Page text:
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Hit-and-run for spring training

The Devil Rays have signed a deal to make the Charlotte Sports Park near Port Charlotte their preseason training home beginning with the 2009 baseball season.

By CURTIS KRUEGER
Published September 20, 2006


PORT CHARLOTTE — The Tampa Bay Devil Rays have sunk to rock-bottom in the Major Leagues, losing nine out of their last 10 games.

But as the Devil Rays officially named Charlotte County their future spring training home on Wednesday morning, Little Leaguers cheered, county commissioners beamed, and the collective feeling was this: Wait ’til the year after the year after next year.

“It’s still extremely exciting,” said Ian Kemp, 42, a real estate agent who plans to buy spring training season tickets, and whose 10-year-old son came to the news conference sporting the jersey of former Ray Aubrey Huff.

Beginning in spring 2009, the Devil Rays will hold spring training at Charlotte Sports Park near Port Charlotte, about 75 miles south of St. Petersburg. The county hosted spring training for the Texas Rangers from 1987 to 2004.

The team’s announcement was applauded by Charlotte County dignitaries and baseball fans on Wednesday morning with almost as much enthusiasm as St. Petersburg greeted its new team nine losing seasons ago.

“They’re just going to be better, do better next time,” said Logan Wilkes, 9, a fourth-grader from Port Charlotte who came to the announcement with his father and brother.

Maybe everyone’s happy because the last thing that got rerouted away from Tampa Bay and toward Port Charlotte was Hurricane Charley. Or maybe it’s this simple calculation: Some baseball is better than no baseball.

“Where else are the sounds of baseball?” said Charlotte County Commission Chairman Tom Moore. “It sounds kind of trite, but you’ve got to sit out there and hear that ball. It is a magical thing, and our people miss it.”

Some Charlotte County hoteliers opposed the move, because a series of stadium improvements will be partly financed though a 1-cent addition to the tourism tax.

But the Devil Rays and Charlotte County commissioners believe the move will be good for the team and the county. And for his part, St. Petersburg Mayor Rick Baker has not objected.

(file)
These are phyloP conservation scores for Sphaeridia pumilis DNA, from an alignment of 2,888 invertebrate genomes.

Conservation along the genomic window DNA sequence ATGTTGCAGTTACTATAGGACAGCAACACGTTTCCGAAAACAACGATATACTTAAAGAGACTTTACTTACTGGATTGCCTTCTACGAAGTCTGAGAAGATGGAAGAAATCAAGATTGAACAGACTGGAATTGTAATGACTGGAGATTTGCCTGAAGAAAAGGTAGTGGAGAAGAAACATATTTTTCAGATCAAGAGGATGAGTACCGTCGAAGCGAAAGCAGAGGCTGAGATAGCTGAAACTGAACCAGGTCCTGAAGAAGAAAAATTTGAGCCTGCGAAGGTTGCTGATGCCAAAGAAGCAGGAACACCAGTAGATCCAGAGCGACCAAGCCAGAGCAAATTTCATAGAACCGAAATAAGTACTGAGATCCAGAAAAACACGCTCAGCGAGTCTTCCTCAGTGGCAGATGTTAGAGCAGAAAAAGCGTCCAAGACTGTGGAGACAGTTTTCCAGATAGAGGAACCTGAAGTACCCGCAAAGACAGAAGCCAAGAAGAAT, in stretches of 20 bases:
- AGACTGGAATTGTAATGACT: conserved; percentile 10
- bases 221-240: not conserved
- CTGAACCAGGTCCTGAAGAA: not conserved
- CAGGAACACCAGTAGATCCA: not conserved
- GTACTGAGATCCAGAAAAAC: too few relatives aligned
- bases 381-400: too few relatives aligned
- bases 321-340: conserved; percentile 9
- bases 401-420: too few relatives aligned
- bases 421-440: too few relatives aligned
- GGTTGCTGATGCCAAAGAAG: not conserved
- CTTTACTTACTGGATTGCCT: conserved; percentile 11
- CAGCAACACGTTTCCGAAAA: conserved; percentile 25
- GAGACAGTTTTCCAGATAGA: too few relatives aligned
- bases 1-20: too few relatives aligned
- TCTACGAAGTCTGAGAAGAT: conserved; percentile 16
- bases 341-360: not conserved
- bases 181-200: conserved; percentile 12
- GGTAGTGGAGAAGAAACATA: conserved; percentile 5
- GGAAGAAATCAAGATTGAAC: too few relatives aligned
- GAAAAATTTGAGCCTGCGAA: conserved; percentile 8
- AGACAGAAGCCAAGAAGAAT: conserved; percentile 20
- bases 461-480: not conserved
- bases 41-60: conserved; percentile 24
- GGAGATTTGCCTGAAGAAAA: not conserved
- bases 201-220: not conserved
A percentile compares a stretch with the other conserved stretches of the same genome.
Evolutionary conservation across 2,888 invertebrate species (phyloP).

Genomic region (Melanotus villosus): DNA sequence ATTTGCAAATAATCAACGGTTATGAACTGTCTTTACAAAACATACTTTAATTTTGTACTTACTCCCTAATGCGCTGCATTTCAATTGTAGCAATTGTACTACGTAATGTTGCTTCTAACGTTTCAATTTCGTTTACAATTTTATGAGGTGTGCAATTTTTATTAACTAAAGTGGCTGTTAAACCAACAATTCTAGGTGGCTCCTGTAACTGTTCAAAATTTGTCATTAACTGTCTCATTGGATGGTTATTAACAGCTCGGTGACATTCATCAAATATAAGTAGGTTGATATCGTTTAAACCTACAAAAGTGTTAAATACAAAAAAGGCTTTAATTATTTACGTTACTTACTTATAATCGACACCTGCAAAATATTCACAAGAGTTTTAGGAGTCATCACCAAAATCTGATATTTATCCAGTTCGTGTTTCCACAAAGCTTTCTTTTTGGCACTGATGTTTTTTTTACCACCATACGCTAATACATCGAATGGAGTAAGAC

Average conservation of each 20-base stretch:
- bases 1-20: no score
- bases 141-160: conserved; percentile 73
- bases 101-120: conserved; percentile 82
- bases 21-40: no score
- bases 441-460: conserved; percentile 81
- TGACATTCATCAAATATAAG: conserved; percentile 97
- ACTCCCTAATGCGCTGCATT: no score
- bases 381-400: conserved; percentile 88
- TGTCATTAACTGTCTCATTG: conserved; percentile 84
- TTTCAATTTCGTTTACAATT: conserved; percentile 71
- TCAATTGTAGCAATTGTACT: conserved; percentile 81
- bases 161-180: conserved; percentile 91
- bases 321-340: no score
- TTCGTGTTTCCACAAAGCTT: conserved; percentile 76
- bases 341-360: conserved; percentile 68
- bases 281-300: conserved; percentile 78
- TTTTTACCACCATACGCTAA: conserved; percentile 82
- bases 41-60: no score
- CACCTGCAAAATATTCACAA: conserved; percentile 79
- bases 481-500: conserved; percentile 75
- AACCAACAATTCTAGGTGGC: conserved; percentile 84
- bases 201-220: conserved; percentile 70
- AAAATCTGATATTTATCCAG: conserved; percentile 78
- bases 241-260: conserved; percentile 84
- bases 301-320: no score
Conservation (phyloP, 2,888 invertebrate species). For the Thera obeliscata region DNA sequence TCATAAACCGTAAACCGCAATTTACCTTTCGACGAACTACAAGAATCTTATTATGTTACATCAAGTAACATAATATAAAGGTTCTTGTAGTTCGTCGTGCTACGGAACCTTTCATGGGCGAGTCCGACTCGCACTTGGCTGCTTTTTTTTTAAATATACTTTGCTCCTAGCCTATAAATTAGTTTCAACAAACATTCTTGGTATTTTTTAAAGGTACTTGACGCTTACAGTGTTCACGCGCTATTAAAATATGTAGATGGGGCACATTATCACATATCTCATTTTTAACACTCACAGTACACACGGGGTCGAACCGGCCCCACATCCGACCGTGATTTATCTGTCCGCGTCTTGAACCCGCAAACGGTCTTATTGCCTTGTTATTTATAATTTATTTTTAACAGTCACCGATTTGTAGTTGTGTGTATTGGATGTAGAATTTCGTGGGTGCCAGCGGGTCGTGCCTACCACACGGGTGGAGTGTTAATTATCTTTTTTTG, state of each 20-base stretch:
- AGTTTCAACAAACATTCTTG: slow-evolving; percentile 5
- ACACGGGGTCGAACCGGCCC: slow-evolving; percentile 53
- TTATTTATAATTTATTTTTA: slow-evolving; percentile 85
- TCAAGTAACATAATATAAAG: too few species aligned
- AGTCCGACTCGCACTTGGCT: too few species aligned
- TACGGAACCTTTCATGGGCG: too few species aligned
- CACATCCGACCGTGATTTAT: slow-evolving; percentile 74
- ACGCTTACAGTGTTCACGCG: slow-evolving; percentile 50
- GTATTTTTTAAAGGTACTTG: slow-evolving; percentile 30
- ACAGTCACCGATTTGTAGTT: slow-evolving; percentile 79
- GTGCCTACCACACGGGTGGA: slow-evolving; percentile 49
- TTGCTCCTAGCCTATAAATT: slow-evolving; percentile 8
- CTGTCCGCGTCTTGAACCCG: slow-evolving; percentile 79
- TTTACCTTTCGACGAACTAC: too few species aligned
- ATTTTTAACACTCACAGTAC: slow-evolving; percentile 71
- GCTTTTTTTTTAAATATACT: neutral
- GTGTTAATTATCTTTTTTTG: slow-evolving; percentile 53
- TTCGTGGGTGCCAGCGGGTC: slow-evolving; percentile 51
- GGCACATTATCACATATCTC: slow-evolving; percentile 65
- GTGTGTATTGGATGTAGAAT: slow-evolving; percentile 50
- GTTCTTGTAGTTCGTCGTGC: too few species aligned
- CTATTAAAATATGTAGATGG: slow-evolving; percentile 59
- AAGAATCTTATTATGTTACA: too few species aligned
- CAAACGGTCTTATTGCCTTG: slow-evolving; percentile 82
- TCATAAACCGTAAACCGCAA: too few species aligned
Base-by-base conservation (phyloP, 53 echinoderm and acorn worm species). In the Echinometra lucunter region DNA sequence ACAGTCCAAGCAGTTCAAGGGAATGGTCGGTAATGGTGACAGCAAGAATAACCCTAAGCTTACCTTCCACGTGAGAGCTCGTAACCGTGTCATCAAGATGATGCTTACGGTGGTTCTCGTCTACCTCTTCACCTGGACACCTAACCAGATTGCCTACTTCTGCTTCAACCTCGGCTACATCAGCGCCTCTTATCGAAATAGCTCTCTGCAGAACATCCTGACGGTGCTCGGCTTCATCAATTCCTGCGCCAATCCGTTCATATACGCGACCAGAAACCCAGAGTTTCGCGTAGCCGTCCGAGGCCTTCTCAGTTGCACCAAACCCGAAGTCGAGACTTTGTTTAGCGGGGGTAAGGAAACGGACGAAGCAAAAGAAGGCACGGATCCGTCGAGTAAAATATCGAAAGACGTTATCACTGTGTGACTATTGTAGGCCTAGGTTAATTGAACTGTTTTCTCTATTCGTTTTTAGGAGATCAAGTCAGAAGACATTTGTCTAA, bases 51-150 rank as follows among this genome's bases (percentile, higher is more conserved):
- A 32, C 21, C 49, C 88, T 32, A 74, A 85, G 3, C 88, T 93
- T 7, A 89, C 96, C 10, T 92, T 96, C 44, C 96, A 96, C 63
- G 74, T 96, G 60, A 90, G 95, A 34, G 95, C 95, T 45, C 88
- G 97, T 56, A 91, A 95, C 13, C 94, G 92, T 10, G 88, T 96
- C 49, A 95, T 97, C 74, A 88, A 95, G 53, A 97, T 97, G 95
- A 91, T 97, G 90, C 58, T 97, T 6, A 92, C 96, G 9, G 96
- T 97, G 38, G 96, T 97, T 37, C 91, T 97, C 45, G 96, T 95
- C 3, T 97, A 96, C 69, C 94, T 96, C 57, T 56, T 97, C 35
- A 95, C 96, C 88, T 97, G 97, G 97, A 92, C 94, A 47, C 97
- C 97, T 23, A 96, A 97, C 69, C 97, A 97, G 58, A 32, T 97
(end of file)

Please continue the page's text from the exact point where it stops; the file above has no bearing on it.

The team sees the move as a way to increase its field of fans, said Michael Kalt, senior vice president for development and business affairs.

The new location combines practice fields and the stadium at one site, but asked if a similar complex in St. Petersburg would have kept the team in Pinellas County for the spring seasons, Kalt said, “Honestly, probably not.”

Playing spring training and regular season games within blocks of each other “was duplicative,” Kalt said. This move will encourage more people south of Tampa Bay to become Rays fans, he said, while preserving the team’s fan base in Tampa Bay.

The Rays management on Wednesday gave a $5,000 check to a local summer camp program as a sign of its intention to benefit the local community.

Commission Chairman Moore said he believes the Devil Rays are committed to helping with other community projects, far more so than the Rangers did.

Officials said they believed the Rays’ presence would boost tourism, in addition to helping them create an improved ballpark for year-round use. A county study said the impact could be as much as $26-million, although some economists say governments overestimate the dollar value of sports teams.

And as to that losing record?

It doesn’t bother Charlotte Commissioners Tom D’Aprile and Matt DeBoer, who grew up on Long Island and can remember the days when the New York Mets were miserable. Now they’re tops in the National League.

“We’re patient, we like nurturing ball teams,” DeBoer said.

[Last modified September 20, 2006, 22:19:52]


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